The author catches the Who at New Orleans Jazz Fest, 2015

Experiencing tribute or classic bands (even with one original member like the Starship) opens that deep mine of soul, freedom, and adventure hidden by the passage of the decades. It still resides inside us somewhere and the old music can bust out of the miasma of sameness and into freshness and spontaneity. After getting drunk on this strange elixir from the past, something wakes up in me and I want to ‘bang a gong, get it on.’ Who hasn’t felt that from a cherished oldie? Novelty through discovery and adventure feed the soul, but the old music satisfies in a way that new can’t. Like a fine pair of old jeans and tennis shoes and scratchy 45s, they’re well loved, like an old friend, it awakens the spirit of youth regardless of who is playing it.

Sadly, Paul Kantner didn’t return to the stage that night at the Pier, but his daughter by Grace Slick, China Kantner sang harmony on Somebody to Love. The lineage received due honor. Paul Kantner reportedly never renounced his Summer of Love principles of peace, love, and a positive future. A stalwart icon of the hippie movement, his vision lives on in the music of the Airplane/ Starship and in the souls of the older ‘kids’ who took a breath of that fresh air of a utopian generation.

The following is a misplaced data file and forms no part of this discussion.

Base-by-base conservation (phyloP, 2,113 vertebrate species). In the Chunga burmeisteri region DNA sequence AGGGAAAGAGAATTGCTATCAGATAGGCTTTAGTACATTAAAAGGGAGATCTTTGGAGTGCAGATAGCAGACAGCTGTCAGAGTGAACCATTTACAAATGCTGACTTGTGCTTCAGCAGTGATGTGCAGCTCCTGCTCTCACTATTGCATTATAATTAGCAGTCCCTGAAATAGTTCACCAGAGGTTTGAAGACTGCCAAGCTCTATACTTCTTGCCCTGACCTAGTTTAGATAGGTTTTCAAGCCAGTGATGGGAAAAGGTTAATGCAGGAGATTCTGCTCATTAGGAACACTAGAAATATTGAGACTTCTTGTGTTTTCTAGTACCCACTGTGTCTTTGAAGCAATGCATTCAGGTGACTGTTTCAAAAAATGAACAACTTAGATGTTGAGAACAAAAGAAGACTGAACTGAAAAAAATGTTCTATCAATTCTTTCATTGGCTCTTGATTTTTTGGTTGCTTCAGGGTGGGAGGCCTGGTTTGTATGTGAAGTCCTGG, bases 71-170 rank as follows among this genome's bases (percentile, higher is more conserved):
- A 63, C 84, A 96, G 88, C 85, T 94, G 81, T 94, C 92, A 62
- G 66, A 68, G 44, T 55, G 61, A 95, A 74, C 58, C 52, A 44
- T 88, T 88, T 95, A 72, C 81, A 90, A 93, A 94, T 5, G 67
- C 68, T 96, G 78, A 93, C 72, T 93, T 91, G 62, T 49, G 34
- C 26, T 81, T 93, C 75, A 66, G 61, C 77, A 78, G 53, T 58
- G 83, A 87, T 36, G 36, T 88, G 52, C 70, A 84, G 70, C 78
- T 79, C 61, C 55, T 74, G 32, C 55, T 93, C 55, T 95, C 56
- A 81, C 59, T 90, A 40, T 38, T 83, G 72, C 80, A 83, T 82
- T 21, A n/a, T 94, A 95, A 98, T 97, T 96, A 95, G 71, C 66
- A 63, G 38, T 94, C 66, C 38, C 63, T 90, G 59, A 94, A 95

[Ed.’s Note:  In his first book of essays, Living the Dream Deferred, RW Klarin explored the uncharted domain for Baby Boomers– -retirement. Combining a journalist’s eye for detail with a teacher’s need to learn, he invited readers into the inner and outer journey of his reinvention.
His new project is an exploration of the Sixties counterculture influence on our world. As he visits significant, though not always famous places and persons of that tumultuous period, in this column, each Wednesday, we will join him as he recalls their past in the ‘era of the hippie’, assesses their present state, and talks with us about what it might mean for our future.]

 

Back to Paradise, Elysium Fields: Topanga’s Clothing-Optional Club by RW Klarin